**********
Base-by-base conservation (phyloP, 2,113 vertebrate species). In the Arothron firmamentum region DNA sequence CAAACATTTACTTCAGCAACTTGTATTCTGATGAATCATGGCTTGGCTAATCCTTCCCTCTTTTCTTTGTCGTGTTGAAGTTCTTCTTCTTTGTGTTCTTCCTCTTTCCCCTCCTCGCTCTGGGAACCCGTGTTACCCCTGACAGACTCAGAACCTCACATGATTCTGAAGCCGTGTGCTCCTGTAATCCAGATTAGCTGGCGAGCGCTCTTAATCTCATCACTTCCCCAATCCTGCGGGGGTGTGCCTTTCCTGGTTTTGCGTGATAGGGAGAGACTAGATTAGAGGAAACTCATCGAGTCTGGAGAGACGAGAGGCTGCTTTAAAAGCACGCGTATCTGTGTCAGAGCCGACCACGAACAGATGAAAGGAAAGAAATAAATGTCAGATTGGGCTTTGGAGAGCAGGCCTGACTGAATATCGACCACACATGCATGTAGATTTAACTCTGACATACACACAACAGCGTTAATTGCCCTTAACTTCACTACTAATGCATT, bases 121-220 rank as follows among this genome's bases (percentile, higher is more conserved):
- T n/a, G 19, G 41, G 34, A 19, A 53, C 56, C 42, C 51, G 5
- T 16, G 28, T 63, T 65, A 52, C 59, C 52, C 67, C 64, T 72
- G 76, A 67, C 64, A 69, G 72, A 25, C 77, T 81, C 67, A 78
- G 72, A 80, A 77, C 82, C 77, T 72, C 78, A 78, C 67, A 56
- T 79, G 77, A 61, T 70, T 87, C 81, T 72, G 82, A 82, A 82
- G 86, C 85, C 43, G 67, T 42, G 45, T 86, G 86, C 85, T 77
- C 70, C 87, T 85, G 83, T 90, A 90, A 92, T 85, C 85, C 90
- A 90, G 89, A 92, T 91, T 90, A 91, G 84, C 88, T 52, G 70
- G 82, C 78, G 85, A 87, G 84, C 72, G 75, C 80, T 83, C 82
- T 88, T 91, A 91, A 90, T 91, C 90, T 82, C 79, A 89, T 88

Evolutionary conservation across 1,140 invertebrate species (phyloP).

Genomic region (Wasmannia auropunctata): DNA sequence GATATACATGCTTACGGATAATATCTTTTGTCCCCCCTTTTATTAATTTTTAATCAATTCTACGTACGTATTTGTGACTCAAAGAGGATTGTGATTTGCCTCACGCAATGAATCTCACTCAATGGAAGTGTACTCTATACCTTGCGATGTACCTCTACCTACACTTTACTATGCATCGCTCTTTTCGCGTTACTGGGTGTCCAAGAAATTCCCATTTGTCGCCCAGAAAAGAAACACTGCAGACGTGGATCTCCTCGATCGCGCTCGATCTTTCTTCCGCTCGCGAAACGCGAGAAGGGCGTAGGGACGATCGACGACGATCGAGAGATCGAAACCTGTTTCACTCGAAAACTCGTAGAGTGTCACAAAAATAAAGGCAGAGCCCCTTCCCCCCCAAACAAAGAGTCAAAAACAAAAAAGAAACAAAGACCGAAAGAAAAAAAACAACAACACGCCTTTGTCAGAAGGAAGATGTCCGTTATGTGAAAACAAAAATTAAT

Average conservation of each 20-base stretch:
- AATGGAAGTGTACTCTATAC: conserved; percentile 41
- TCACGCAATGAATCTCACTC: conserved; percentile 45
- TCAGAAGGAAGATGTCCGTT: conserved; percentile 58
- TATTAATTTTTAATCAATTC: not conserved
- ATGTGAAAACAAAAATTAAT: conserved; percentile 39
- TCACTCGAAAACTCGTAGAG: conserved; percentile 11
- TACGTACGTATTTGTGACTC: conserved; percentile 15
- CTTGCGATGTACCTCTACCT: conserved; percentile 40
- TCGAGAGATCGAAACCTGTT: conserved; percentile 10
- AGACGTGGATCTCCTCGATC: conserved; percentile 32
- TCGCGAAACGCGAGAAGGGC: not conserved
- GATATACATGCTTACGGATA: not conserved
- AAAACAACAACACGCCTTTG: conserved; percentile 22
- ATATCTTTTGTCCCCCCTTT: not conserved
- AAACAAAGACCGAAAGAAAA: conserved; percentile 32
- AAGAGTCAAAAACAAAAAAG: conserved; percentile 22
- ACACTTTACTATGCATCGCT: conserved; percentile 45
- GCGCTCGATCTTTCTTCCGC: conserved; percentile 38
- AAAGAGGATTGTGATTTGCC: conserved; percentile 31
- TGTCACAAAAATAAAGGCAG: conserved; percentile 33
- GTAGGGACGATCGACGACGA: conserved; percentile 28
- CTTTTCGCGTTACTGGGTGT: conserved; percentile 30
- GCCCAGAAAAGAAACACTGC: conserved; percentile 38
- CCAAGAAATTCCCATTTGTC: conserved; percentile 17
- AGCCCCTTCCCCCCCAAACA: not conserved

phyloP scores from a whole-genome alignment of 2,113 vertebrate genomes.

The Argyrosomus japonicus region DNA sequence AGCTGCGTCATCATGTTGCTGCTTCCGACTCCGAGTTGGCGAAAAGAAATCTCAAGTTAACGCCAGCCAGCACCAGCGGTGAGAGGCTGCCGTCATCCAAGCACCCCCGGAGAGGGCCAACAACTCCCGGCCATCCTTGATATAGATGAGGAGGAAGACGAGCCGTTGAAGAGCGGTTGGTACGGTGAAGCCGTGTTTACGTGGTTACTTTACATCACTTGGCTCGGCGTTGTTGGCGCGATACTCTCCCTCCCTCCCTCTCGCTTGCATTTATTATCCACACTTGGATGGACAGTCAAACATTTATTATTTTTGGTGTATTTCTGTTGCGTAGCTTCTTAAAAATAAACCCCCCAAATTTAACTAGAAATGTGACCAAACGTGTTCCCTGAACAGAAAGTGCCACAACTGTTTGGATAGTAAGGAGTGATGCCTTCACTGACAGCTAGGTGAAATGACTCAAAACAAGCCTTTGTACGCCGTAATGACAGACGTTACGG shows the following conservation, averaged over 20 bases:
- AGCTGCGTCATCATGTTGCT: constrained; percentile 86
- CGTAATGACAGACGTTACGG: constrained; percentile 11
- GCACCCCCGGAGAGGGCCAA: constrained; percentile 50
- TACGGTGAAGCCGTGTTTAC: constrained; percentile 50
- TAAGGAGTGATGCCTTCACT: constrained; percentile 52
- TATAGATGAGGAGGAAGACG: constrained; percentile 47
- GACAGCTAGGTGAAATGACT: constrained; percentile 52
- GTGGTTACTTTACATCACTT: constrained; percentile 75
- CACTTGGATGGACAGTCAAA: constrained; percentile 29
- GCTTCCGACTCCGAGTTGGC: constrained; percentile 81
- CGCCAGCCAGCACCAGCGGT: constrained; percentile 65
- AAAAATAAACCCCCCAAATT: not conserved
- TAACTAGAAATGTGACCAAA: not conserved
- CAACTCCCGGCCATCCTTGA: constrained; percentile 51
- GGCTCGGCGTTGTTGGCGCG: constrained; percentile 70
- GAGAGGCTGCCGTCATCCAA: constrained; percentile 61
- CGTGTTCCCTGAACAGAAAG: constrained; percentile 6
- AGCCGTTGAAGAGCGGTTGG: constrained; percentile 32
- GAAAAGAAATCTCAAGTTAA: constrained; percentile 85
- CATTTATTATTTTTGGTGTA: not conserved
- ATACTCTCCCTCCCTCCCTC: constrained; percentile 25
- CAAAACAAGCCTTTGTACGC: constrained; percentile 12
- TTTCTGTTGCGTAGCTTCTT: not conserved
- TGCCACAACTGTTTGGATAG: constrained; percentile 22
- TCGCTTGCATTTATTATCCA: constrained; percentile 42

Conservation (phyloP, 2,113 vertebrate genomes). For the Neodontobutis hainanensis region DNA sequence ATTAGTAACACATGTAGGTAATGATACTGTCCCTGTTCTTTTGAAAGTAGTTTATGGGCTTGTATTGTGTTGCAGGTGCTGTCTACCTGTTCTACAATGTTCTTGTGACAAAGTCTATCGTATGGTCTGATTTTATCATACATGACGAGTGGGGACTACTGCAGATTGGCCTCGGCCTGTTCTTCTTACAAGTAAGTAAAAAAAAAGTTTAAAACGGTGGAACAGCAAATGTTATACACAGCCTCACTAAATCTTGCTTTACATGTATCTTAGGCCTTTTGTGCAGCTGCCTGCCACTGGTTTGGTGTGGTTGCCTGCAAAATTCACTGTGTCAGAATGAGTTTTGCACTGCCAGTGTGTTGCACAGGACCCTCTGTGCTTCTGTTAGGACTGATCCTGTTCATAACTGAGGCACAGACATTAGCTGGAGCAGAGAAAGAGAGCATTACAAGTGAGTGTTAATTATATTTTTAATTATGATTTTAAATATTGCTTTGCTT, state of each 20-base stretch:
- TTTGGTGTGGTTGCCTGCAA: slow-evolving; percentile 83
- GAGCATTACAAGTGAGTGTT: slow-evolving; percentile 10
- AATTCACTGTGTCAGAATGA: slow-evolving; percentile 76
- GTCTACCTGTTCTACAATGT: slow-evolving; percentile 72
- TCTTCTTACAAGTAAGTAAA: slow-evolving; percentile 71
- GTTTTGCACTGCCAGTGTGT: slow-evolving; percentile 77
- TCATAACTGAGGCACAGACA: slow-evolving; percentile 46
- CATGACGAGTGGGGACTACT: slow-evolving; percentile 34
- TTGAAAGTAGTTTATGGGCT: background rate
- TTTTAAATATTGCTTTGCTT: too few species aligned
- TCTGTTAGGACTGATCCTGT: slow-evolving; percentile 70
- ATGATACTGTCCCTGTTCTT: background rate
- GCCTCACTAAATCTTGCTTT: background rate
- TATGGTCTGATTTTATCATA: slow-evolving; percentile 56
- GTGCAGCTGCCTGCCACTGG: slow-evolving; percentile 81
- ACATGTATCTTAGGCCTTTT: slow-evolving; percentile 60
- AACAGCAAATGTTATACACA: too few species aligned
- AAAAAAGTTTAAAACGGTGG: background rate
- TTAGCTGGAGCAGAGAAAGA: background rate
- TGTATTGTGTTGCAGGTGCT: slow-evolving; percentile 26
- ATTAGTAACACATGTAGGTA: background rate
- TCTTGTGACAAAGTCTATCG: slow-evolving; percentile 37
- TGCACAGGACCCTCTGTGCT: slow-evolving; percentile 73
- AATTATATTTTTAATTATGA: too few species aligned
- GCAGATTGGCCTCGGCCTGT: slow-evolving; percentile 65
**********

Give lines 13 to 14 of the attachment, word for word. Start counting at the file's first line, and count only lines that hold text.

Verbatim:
Genomic region (Wasmannia auropunctata): DNA sequence GATATACATGCTTACGGATAATATCTTTTGTCCCCCCTTTTATTAATTTTTAATCAATTCTACGTACGTATTTGTGACTCAAAGAGGATTGTGATTTGCCTCACGCAATGAATCTCACTCAATGGAAGTGTACTCTATACCTTGCGATGTACCTCTACCTACACTTTACTATGCATCGCTCTTTTCGCGTTACTGGGTGTCCAAGAAATTCCCATTTGTCGCCCAGAAAAGAAACACTGCAGACGTGGATCTCCTCGATCGCGCTCGATCTTTCTTCCGCTCGCGAAACGCGAGAAGGGCGTAGGGACGATCGACGACGATCGAGAGATCGAAACCTGTTTCACTCGAAAACTCGTAGAGTGTCACAAAAATAAAGGCAGAGCCCCTTCCCCCCCAAACAAAGAGTCAAAAACAAAAAAGAAACAAAGACCGAAAGAAAAAAAACAACAACACGCCTTTGTCAGAAGGAAGATGTCCGTTATGTGAAAACAAAAATTAAT

Average conservation of each 20-base stretch: